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Brussels, 20 February 2013
EU Data Protection: European Parliament's Industry committee backs uniform data protection rules
The European Commission today welcomed the adoption of an opinion by the European Parliament’s Industry, Research and Energy Committee (ITRE) on the Commission’s proposals to reform the EU’s data protection rules which date back to 1995 (see IP/12/46 and IP/13/57). The vote on the Committee’s opinion, drafted by Member of the European Parliament Seán Kelly, is the latest step towards a swift adoption of the proposed legislation. The Committee’s opinion – which covers the draft general Data Protection Regulation – will now be submitted to the Civil Liberties, Justice and Home Affairs Committee (LIBE), which will consolidate all the amendments submitted so far and vote on its own report at the end of April.
"Today’s vote by the European Parliament’s Industry Committee is an important signal that industry needs uniform and clear data protection rules to take advantage of our Digital Single Market," said Vice-President Viviane Reding, the EU's Justice Commissioner. "I thank the ITRE Committee and, in particular the rapporteur, MEP Seán Kelly, for their swift work. This reform is good for business in Europe: one data protection law for one continent, a regulatory one-stop shop with one national data protection authority in charge and a mechanism allowing the European Commission to act as a backstop and ensure consistent application of the rules. This will ensure effective protection of people’s personal data and help to boost economic growth, innovation and job creation in Europe.”
The ITRE Committee backed the main innovations of the Commission's data protection reform:
Next steps: Following the ITRE Committee’s opinion, the Employment (EMPL) Committee is due to vote on its own opinion on the reform proposals. The LIBE Committee (which is the lead Committee) will then vote on its own report at the end of April.
The European Commission will continue to work very closely with the European Parliament and with the Council to support the co-legislators in their endeavour to achieve a political agreement on the data protection reform by the end of the Irish Presidency. The next discussion by Ministers of the proposed data protection rules is set for the upcoming Justice Council on 8 March.
Today's vote in the ITRE Committee follows the publication of the draft reports on the reform of the EU's data protection rules by the LIBE Committee’s rapporteurs on 10 January 2013 (IP/13/4). In their reports, Jan-Philipp Albrecht, rapporteur for the proposed Data Protection Regulation and Dimitrios Droutsas, rapporteur for the proposed Data Protection Directive for the law enforcement sector, expressed their full support for a coherent and robust data protection framework with strong end enforceable rights for individuals. They also stressed the need to advance negotiations swiftly on both instruments at the same time. Four European Parliament Committees (IMCO, ITRE, JURI and EMPL) are providing opinions on the General Data Protection Regulation and the JURI Committee is providing an opinion on the Data Protection Directive for the law enforcement sector to the LIBE Committee.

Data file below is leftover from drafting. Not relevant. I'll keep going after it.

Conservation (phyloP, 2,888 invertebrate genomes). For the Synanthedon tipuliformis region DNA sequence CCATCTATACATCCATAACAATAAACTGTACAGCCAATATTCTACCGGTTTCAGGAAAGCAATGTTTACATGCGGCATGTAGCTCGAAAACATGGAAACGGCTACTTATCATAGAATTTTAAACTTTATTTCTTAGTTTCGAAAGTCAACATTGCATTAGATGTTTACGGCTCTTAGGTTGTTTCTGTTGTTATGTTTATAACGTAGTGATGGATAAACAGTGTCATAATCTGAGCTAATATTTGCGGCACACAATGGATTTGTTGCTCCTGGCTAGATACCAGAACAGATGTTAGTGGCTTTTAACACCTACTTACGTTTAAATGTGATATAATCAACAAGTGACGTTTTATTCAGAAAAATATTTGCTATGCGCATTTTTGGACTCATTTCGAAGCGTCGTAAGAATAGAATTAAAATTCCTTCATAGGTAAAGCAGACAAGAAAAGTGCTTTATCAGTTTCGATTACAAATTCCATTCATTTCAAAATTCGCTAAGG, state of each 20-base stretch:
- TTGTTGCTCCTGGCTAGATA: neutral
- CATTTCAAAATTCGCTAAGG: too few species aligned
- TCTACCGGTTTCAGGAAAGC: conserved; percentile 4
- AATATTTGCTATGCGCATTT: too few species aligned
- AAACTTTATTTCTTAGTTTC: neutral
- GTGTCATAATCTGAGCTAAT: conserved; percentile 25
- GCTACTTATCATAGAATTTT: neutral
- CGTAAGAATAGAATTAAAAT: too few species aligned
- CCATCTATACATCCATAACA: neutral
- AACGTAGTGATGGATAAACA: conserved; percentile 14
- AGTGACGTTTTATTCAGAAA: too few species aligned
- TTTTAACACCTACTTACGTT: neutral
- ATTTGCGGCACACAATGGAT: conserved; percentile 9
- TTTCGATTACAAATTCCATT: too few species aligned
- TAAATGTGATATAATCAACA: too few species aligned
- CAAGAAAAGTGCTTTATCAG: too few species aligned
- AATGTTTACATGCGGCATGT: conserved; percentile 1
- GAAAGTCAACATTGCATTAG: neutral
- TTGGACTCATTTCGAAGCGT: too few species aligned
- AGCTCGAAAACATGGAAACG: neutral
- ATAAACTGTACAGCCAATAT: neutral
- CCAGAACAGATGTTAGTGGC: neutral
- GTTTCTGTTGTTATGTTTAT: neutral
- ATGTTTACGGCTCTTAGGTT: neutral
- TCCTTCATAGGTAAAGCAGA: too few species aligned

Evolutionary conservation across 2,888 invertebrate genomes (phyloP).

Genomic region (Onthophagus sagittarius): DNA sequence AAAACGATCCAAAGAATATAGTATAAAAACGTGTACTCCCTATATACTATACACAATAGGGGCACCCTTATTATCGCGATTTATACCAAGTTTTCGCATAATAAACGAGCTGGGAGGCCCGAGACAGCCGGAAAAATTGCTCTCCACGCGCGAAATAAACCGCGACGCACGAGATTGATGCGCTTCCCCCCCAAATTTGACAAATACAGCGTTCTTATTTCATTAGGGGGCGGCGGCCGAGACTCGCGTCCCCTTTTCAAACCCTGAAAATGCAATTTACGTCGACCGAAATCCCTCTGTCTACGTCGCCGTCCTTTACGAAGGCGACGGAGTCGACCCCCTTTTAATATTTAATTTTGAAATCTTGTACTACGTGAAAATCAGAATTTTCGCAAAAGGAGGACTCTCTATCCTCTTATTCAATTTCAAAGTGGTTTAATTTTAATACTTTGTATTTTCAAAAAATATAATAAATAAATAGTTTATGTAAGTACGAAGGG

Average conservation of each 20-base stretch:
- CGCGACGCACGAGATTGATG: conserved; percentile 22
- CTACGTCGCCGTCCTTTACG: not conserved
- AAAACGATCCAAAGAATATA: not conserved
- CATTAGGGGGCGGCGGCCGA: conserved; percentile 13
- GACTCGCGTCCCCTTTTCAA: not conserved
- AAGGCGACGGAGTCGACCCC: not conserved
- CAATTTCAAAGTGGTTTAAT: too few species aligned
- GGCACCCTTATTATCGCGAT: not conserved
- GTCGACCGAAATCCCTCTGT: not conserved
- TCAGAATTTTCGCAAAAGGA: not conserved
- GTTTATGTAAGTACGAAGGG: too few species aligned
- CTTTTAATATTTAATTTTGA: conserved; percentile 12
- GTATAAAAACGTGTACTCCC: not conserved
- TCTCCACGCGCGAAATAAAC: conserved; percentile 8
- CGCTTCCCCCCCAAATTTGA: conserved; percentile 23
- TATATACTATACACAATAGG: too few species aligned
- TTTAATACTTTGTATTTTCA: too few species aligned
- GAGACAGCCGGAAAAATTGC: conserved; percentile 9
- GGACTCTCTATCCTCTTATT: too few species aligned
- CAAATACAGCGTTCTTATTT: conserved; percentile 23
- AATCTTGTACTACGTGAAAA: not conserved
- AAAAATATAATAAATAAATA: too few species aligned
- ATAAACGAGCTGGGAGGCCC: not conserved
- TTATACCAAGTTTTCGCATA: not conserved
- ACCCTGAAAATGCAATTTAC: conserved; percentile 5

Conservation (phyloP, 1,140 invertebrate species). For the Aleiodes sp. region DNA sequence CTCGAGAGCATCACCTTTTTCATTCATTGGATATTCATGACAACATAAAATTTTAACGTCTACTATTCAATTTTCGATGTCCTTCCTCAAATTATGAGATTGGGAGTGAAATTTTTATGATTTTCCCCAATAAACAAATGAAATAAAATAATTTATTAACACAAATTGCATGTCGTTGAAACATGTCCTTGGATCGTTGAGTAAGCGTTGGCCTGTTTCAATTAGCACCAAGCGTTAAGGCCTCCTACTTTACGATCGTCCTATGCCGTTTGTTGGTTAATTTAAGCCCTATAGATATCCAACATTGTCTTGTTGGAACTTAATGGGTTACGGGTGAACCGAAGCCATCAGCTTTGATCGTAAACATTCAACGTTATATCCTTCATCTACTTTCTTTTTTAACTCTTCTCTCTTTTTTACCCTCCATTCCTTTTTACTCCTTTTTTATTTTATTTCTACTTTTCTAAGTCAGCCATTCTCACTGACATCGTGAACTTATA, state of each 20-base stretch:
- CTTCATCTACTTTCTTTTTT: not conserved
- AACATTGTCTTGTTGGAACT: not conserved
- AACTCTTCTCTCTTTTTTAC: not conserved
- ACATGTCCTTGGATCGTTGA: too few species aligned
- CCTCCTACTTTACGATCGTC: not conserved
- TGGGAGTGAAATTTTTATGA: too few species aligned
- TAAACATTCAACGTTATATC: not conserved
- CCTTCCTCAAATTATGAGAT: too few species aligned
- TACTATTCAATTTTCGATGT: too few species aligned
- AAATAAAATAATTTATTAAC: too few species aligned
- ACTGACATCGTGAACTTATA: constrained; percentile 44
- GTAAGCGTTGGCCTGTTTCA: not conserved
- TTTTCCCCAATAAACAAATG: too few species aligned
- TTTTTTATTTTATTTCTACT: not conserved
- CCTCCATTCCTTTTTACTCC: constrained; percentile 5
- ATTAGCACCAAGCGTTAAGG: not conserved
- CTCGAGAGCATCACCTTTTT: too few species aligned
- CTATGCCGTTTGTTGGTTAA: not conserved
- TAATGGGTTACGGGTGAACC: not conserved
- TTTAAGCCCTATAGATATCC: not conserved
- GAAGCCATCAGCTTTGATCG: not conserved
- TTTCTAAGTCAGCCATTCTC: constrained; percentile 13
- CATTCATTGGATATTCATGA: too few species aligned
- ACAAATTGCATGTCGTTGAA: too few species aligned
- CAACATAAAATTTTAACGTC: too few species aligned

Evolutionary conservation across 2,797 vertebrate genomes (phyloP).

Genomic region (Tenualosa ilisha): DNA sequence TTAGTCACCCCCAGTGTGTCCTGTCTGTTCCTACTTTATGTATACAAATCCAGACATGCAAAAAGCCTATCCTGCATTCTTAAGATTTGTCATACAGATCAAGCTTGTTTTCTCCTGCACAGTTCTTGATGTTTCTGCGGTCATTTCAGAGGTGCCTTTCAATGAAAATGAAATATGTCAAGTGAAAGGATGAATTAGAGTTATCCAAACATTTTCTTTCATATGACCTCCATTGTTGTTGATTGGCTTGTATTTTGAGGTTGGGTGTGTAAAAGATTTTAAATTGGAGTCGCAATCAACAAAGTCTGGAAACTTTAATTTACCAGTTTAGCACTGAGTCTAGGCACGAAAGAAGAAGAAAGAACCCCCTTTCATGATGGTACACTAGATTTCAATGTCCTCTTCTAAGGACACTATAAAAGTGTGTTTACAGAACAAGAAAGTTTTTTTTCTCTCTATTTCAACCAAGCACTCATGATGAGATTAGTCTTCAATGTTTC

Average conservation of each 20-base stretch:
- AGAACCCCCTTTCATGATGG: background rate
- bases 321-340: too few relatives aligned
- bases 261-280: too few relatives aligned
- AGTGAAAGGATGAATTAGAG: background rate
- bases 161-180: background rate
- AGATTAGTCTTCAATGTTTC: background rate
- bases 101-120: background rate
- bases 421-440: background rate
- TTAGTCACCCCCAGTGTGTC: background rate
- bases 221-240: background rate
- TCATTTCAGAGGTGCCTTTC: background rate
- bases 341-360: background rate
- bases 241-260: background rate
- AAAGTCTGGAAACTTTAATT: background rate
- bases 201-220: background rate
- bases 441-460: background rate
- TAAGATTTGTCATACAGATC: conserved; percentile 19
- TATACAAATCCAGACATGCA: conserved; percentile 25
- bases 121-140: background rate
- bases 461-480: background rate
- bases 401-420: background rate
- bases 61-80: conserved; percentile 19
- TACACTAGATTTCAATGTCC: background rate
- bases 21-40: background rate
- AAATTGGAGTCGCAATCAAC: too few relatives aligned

In the digital age, the collection and storage of personal information are essential. Data is used by all businesses – from insurance firms and banks to social media sites and search engines. In a globalised world, the transfer of data to third countries has become an important factor in daily life. There are no borders online and cloud computing means data may be sent from Berlin to be processed in Boston and stored in Bangalore.
Today, 72% of Internet users are worried that they give away too much personal data. They feel they are not in complete control of their data. Fading trust in online services and tools holds back the growth of the digital economy and Europe's digital single market.
To address these concerns, the European Commission proposed, on 25 January 2012, a comprehensive reform of the EU's 1995 data protection rules to strengthen online privacy rights and boost Europe's digital economy. The Commission's proposals update and modernise the principles enshrined in the 1995 Data Protection Directive to bring them into the digital age. They include a proposal for a Regulation setting out a general EU framework for data protection and a proposal for a Directive on protecting personal data processed for the purposes of prevention, detection, investigation or prosecution of criminal offences and related judicial activities (IP/12/46, MEMO/12/41 and IP/13/57).
The right to the protection of personal data is explicitly recognised by Article 8 of the EU's Charter of Fundamental Rights and by the Lisbon Treaty. The Treaty provides a legal basis for rules on data protection for all activities within the scope of EU law under Article 16 (Treaty on the Functioning of the European Union).
For more information
Homepage of Vice-President Viviane Reding, EU Justice Commissioner:
MEP Jan-Philipp Albrecht's report on the Data Protection Regulation:
MEP Dimitrios Droutsas' report on the Data Protection Directive:
Press pack: data protection reform:
European Commission – data protection:
Justice Directorate General Newsroom:
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